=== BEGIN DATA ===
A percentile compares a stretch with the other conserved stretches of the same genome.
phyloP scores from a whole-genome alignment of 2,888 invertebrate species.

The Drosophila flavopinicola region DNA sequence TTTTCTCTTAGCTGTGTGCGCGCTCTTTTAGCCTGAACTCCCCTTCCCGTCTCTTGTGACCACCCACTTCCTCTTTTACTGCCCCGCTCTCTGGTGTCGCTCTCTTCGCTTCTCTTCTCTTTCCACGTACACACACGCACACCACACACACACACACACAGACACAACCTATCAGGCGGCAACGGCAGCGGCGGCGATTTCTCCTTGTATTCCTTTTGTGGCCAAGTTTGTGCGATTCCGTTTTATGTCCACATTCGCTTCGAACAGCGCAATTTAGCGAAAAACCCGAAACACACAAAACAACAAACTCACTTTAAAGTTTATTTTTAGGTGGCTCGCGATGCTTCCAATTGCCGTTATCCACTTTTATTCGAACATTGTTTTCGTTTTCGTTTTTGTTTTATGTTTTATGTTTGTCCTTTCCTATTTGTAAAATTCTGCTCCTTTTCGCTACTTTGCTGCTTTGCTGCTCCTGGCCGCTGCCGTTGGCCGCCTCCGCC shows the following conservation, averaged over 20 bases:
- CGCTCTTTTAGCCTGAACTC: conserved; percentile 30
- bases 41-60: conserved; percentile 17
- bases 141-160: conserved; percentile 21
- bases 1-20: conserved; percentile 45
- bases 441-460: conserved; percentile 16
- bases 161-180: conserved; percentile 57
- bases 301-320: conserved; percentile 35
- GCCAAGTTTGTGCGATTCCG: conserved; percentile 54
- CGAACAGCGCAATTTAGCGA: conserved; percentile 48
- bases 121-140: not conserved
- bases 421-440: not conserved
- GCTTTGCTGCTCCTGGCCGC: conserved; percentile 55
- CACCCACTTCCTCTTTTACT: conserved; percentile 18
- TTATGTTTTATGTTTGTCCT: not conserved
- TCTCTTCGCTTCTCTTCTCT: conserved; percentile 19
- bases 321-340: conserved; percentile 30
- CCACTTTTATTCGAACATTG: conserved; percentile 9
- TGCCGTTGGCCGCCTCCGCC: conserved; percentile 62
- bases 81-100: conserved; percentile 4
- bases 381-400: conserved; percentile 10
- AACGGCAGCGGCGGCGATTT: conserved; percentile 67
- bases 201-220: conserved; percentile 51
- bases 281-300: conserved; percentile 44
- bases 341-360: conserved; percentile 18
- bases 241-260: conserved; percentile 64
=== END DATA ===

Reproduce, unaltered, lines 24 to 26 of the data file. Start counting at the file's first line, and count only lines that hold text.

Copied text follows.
- AACGGCAGCGGCGGCGATTT: conserved; percentile 67
- bases 201-220: conserved; percentile 51
- bases 281-300: conserved; percentile 44